Ask not what you can do for a manufacturer’s rep firm, but what a manufacturer’s rep firm can do for you. Competition among integrators is tougher than ever; but building relationships with manufacturer’s representatives could help you win bids and bring in more business.
According to D.J. Atkins, president of the Atkins Group, the basic role of a rep firm is to act as sales staff for a manufacturer. The actual work a rep firm does involves quite a bit more and differs significantly from that of manufacturers who use dedicated sales people to sell their products directly. The primary difference for integrators in working with rep firms is that a single rep firm may represent more than one product line. Atkins comments that having the ability to offer full solutions allows rep firms to be in constant (monthly and often weekly) communication with the integrators they work with, whereas a specific manufacturer’s sales staff may have the opportunity to be in contact a few times a year.
Rep firms typically work with dealers, integrators and distributors with varying degrees of focus on each group. Firms like the Atkins Group work mostly with integrators on large-scale projects. These types of projects, Atkins notes, require extensive interaction with end users as well as integrators. “I’m working with consultants to get products specified so that the integrators who carry my products are able to work on these bids,” Atkins describes.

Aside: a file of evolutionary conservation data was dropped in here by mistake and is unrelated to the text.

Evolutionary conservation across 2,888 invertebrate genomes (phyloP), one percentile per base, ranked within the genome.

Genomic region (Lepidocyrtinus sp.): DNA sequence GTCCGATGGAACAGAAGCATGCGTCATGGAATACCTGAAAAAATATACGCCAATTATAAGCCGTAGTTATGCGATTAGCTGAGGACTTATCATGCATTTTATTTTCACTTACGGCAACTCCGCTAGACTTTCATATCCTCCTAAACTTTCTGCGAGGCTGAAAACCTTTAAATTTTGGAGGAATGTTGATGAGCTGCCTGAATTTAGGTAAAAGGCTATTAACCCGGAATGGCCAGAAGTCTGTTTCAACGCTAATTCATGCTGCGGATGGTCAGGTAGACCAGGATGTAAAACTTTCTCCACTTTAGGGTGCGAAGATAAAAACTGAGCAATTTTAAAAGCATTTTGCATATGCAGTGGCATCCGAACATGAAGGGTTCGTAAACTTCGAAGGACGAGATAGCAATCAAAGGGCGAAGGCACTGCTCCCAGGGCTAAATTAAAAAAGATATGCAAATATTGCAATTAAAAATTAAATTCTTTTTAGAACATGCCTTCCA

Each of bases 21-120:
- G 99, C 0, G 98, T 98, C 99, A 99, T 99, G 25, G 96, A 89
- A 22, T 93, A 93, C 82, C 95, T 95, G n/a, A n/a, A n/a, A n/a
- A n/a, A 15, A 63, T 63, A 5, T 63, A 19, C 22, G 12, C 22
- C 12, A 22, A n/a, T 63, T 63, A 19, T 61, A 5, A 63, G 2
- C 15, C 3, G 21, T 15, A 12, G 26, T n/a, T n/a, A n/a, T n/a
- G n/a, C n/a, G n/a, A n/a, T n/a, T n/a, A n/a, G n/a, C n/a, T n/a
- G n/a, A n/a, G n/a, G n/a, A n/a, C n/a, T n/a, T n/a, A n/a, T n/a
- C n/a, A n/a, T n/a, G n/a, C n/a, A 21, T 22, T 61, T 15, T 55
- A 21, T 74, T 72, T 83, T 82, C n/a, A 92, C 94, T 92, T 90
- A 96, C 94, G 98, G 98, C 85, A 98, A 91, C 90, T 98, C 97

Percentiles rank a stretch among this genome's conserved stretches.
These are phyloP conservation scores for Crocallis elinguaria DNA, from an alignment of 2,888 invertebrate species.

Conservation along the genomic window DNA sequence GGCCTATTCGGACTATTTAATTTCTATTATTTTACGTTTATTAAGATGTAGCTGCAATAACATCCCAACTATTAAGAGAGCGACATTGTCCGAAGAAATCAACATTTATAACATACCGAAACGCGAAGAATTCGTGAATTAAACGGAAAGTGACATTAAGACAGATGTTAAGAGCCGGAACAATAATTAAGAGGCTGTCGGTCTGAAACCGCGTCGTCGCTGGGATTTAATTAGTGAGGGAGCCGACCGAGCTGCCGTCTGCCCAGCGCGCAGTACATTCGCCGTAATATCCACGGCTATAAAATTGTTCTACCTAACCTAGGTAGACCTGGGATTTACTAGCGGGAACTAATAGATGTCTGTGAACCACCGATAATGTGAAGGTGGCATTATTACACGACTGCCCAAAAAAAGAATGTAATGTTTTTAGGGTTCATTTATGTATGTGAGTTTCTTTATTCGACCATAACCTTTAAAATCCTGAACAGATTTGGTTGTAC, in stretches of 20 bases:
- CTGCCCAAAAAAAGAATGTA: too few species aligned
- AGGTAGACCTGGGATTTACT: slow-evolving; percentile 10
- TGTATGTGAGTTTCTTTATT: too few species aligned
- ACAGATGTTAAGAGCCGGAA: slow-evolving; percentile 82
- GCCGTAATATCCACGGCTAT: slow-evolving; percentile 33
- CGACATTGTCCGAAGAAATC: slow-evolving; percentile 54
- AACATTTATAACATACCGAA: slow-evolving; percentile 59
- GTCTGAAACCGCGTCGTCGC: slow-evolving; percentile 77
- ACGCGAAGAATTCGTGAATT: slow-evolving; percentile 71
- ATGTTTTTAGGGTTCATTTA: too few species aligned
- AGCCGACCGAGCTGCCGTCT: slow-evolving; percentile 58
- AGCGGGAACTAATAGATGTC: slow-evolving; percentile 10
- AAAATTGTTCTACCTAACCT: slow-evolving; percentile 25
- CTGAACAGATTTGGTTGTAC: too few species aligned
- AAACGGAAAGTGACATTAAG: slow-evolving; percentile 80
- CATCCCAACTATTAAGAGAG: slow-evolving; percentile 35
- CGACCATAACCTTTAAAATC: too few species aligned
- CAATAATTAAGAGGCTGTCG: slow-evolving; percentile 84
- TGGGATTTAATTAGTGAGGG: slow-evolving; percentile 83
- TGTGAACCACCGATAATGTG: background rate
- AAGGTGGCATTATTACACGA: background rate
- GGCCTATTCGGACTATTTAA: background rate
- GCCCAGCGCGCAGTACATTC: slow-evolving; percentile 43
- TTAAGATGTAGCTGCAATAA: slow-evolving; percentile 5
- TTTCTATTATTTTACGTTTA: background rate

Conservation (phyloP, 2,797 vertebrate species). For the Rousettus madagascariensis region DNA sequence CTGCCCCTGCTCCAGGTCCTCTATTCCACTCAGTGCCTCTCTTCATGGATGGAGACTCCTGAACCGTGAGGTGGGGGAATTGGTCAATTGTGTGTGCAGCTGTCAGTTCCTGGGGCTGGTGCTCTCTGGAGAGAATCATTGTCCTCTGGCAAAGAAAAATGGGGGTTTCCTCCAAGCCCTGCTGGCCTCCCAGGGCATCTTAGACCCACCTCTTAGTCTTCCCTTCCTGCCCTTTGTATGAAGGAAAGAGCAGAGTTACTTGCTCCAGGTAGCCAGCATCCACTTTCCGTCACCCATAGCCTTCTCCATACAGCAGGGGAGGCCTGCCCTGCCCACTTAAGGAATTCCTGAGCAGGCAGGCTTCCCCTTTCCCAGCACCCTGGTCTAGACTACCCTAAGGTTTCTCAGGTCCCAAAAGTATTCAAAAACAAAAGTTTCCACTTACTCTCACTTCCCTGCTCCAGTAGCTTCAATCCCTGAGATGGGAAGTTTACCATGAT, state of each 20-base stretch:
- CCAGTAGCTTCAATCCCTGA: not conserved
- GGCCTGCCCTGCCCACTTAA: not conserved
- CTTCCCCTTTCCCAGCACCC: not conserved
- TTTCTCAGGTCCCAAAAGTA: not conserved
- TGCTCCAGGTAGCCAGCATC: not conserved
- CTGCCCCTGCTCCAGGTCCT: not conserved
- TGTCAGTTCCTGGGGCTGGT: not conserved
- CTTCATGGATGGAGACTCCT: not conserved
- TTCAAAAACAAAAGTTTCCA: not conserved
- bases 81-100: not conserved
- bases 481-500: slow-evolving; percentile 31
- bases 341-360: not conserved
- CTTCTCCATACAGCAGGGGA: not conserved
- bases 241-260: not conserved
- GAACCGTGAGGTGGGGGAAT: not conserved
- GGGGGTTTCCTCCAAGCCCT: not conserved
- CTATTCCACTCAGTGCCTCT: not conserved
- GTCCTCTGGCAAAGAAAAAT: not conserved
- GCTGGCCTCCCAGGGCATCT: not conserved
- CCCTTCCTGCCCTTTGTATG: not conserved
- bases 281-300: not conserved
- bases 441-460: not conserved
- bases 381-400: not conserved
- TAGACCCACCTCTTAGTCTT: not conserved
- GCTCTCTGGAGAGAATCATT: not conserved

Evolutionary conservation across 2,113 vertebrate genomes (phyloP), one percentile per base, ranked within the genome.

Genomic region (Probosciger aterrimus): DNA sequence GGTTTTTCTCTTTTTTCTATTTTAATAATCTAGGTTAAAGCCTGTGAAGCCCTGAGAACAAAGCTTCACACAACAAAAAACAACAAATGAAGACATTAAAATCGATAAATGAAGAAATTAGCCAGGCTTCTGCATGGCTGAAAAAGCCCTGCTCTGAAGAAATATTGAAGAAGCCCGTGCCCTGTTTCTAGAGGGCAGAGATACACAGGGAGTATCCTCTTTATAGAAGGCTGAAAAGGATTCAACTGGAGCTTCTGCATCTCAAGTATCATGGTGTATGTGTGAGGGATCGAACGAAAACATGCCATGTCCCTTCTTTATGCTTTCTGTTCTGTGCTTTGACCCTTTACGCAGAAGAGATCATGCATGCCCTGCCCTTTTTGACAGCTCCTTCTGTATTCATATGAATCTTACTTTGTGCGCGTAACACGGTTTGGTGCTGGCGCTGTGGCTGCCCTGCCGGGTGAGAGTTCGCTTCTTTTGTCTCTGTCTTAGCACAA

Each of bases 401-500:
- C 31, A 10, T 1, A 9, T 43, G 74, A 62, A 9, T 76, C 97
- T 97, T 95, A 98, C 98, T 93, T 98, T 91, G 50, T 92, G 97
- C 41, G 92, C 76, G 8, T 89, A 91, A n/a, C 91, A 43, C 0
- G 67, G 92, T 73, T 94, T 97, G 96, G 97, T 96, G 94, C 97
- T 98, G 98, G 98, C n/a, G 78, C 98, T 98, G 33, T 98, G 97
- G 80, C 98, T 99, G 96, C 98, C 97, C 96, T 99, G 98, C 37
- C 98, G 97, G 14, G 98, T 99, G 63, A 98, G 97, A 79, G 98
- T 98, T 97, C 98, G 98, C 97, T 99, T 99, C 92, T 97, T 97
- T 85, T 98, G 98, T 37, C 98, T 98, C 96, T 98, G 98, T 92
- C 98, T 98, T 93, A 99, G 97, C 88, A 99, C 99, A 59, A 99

An advantage of establishing relationships with rep firms is their concentrated expertise. Rep firms represent smaller numbers of products than large distributors, but in turn may have more extensive training and familiarity with a particular line. A rep firm can be a resource for integrators to learn about products that are in the marketplace and become more educated about available options.
Atkins believes, “It’s very easy for a rep firm to get a product to represent. But it’s very difficult to get a good product.” Another facet of a rep firm’s job is to take the time to research the market, investigate products and make sure they are working with reputable companies. It’s the rep firm’s responsibility, Atkins says, to make sure it’s representing a good product to bring to integrators.
Additionally, spending time working with integrators on a continual basis allows rep firms to get to know their business and provide more focused guidance. While there are staple products that are more easily handled through distribution, Atkins says, working relationships with integrators allows his company to identify whether an integrator has a deeper focus on IP over analog and vice versa, for example.
Interestingly, Atkins says his best sellers aren’t necessarily big-ticket items, but rather products that get integrators “through sticky situations.” In particular, he cites inexpensive products to help through the difficulties of going from an analog to an IP solution.